Growing up in Cornwall, the ‘land of saints’, there were multiple reminders in place names of the ancient links between the county and Ireland. The patron saint of Ireland, St Patrick, was known as Petroc in Cornwall. Legend has it that after sailing across the Irish Sea and landing on the north Cornish coast he set up his first church in what later became the port of Padstow – or ‘Petroc’s town’.
Petroc’s church still stands, a mile back from the harbour, with its ancient Celtic crosses, famous carving of a fox preaching to geese, and glorious stained-glass windows.
St Patrick’s Day celebrations will have been held all over the world on Friday. And like many families, ours had its own legend of Irish heritage. It seemed to be founded on the recurrence of what was claimed to be ‘Irish colouring’ down through the generations – brilliant blue eyes and black hair – and a 19th century ancestor having supervised the building of the Dublin to Cork railway.
It started with a horse
Despite this, my knowledge of the country remained woefully thin. Over the years my love of Irish literature and music grew, but it was actually a very different enthusiasm that drove my first visit to the country. Together with several friends I had embarked on a hobby of sport-horse breeding and I wanted a good match for a mare who had been retired from her eventing career after a ligament injury. Ireland, home to some of the greatest-ever sport horses, was the obvious place to look.
With that first visit my deep love affair with Ireland began. It was an eye-opener in so many ways. The stunning beauty of co Kerry and the Shannon Estuary, the hospitality of the farmers and breeders that we visited in the search for a suitable stallion, the empty roads making driving a joy, the music and good craÌc in village pubs every evening – and a strange feeling on my part that somehow we didn’t deserve the level of open-heartedness and goodwill that we met with.
As representatives of a race that had for centuries repressed the language, the religion, even the national sports, there was a lingering sense of shame. A visit to the Great Famine Exhibition in the Heritage Centre at Skibbereen underlined the appalling and unnecessary suffering inflicted on the Irish small farmer by absentee English landlords and their agents in the 19th century. And yet the Irish – or the majority of them – forgive the Brits time and again, over and over. Now, with the confidence and prosperity that membership of the EU has brought, they can afford a sense of superiority over their shambolic neighbour.
From James Joyce to The Pogues
I’ve long wondered at the extraordinary number of writers, artists and musicians that Ireland has produced over the years, from James Joyce to Seamus Heaney, from Sinéad O’Connor to The Pogues, WB Yeats to Colm Tóibín. Those long and tipsy evenings in Irish village pubs gave me a hint as to why – perhaps helped by the musicality of the language – an enthusiasm and talent for story-telling, a wry humour, and sense of culture has survived against the odds. Over many centuries, music and word of mouth was the only way for the Irish to share their history, culture and language. It resulted in a flowering of literature and music when British rule ended.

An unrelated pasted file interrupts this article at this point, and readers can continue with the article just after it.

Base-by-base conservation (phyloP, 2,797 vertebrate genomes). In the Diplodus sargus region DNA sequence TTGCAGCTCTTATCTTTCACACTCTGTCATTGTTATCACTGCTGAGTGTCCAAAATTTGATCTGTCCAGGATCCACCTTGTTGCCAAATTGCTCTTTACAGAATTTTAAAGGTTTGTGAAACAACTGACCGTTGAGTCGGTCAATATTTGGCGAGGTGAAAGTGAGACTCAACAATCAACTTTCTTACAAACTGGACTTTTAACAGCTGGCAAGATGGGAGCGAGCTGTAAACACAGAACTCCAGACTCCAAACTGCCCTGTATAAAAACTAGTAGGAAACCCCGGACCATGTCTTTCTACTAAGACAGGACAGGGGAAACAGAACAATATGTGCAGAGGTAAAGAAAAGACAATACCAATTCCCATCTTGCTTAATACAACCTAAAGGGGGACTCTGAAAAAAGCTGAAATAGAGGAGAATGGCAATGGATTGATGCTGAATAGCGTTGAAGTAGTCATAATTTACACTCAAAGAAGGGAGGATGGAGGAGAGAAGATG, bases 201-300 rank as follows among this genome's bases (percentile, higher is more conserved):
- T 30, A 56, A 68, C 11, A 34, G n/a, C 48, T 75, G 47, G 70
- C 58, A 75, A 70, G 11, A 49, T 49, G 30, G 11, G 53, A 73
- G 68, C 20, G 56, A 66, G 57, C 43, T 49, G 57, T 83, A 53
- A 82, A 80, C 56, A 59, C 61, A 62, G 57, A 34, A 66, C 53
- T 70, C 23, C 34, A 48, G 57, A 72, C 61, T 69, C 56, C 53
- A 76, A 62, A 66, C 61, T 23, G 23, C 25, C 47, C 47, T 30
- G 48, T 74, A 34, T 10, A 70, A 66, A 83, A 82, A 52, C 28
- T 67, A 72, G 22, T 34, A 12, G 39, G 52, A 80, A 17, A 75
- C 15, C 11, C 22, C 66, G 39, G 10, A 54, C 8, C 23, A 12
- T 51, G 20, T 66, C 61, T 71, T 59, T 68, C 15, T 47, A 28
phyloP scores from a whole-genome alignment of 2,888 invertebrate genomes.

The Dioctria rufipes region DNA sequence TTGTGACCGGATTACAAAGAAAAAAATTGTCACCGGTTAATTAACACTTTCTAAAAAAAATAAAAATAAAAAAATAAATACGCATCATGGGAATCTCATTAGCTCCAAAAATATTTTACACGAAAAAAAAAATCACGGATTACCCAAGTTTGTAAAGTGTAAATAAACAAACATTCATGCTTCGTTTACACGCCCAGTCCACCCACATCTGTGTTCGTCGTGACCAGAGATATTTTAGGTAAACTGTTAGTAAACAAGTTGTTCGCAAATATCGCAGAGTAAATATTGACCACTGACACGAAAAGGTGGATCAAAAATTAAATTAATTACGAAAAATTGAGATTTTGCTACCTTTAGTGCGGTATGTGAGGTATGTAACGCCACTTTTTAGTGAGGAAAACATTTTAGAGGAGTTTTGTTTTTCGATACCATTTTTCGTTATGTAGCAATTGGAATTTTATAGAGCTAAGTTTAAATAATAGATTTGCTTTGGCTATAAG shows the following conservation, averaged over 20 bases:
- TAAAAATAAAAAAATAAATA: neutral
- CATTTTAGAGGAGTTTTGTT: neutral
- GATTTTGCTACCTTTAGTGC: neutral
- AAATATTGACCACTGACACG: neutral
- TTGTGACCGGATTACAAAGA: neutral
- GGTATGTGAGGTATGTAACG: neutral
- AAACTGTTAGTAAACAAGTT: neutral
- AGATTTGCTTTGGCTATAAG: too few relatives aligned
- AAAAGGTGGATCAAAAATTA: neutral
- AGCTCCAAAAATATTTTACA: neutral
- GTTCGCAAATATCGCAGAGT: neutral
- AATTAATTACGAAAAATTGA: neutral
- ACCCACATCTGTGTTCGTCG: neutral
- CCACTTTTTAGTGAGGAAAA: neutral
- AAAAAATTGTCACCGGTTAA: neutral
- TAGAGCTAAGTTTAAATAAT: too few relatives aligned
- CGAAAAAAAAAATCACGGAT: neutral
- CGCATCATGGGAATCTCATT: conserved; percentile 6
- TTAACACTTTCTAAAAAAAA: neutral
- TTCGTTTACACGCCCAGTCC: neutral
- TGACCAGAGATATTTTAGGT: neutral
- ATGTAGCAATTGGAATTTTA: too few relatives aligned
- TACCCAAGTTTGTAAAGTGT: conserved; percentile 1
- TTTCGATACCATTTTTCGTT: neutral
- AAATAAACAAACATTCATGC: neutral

The landscape has an enormously important role in shaping many of Ireland’s greatest writings. The contrasts within a small island are extraordinary, from the black and towering cliffs of the Donegal coastline to the bleak peat moorlands of the midlands. Some of my favourite places are the less dramatic, less visited spots, such as the little ancient holy wells beside rural roads, the colour-washed houses in small villages and towns. Then there is the softer coastline of County Cork. The long quiet stretches of the River Shannon as it winds its way down to the sea and into the Atlantic Ocean. The sense of deep history on the Dingle Peninsula as you stand in the tiny upturned-boat-shaped 1,000-year-old Gallarus Oratory. And, of course, ‘Dublin’s fair city’ with all its Joycean shades.
As with all love affairs, the view of the other is inevitably partial and simplified. I realise that, like many others, I have fallen into the trap of romanticising the place and its people. There seems to be something about the island of Ireland that almost invites the creation of an imaginary land.
What’s missing from my descriptions, of course, is the other – contemporary – Ireland. The Ireland of thriving hi-tech industries around Dublin and Cork, of young Eastern European entrepreneurs setting up businesses in small towns; the Ireland that is admired for its diplomacy and the respect it has earned within the EU.
So here’s to the land of saints and sinners, of cruelty and open-heartedness, of wonderful lyricism and mind-numbing parochialism, of deep history and new-born hope, as we celebrate that most complex of saints, Patrick – is litir ghrá í seo go tír m’anama – this is a love letter to the country of my soul.
We need your help!
The press in our country is dominated by billionaire-owned media, many offshore and avoiding paying tax. We are a citizen journalism publication but still have significant costs.
If you believe in what we do, please consider subscribing to the Bylines Gazette from as little as £2 a month🙏